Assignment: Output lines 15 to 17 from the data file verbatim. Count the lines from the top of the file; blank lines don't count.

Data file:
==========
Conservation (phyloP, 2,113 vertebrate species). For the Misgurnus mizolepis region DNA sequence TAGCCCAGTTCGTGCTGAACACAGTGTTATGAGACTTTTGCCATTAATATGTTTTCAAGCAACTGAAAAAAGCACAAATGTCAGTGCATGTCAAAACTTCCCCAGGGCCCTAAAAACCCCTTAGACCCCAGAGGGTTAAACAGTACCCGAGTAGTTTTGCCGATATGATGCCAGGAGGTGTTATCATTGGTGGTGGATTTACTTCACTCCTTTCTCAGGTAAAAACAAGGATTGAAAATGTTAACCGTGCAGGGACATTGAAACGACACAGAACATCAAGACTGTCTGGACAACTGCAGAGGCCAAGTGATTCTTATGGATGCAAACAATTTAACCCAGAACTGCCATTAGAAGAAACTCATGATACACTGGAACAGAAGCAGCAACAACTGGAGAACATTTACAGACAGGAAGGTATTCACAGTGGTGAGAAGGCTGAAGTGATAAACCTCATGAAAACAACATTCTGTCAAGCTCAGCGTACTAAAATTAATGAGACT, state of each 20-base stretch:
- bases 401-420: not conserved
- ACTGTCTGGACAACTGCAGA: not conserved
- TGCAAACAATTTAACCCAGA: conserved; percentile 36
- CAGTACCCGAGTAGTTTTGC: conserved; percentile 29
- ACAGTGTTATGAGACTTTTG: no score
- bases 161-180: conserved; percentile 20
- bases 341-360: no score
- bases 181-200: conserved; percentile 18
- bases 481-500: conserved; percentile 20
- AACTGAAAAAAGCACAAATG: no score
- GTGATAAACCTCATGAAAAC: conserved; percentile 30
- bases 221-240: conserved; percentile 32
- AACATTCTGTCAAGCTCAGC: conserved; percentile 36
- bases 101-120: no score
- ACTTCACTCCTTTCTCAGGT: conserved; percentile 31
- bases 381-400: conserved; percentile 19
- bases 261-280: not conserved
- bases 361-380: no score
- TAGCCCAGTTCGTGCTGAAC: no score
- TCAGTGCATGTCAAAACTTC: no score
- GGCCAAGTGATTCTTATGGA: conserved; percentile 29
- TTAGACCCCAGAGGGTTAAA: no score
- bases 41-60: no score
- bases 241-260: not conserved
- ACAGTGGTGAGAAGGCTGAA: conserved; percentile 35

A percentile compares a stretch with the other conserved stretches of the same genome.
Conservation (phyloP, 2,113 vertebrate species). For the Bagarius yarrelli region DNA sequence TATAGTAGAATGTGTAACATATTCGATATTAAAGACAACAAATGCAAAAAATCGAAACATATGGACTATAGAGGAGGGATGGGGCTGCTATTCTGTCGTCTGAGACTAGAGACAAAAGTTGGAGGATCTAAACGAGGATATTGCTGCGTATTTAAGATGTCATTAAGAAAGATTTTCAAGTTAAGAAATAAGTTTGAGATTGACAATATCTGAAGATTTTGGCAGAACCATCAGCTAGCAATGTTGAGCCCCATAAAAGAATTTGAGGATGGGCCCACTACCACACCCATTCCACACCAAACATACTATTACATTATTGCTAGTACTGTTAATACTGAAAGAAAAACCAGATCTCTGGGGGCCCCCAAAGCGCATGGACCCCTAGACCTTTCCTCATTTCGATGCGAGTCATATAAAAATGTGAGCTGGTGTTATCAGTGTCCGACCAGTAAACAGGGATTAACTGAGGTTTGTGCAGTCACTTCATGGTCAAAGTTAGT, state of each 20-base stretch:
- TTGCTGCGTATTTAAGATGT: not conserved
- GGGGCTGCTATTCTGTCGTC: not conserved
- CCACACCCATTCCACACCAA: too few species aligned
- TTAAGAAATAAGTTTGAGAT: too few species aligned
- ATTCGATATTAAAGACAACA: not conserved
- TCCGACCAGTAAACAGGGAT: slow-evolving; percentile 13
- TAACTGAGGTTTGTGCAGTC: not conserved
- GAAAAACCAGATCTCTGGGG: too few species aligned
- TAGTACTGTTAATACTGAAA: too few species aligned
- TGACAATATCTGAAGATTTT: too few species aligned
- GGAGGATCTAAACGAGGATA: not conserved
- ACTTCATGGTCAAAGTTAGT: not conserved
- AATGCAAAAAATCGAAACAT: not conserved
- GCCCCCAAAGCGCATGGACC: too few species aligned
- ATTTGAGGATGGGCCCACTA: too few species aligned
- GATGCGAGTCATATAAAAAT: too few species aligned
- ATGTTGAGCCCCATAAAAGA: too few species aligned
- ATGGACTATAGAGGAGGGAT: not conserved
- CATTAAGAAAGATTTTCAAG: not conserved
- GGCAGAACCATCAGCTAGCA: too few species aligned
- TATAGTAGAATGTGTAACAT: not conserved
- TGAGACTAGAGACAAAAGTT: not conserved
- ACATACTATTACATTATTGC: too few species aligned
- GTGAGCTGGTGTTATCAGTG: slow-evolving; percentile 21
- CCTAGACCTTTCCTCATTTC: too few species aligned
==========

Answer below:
- bases 101-120: no score
- ACTTCACTCCTTTCTCAGGT: conserved; percentile 31
- bases 381-400: conserved; percentile 19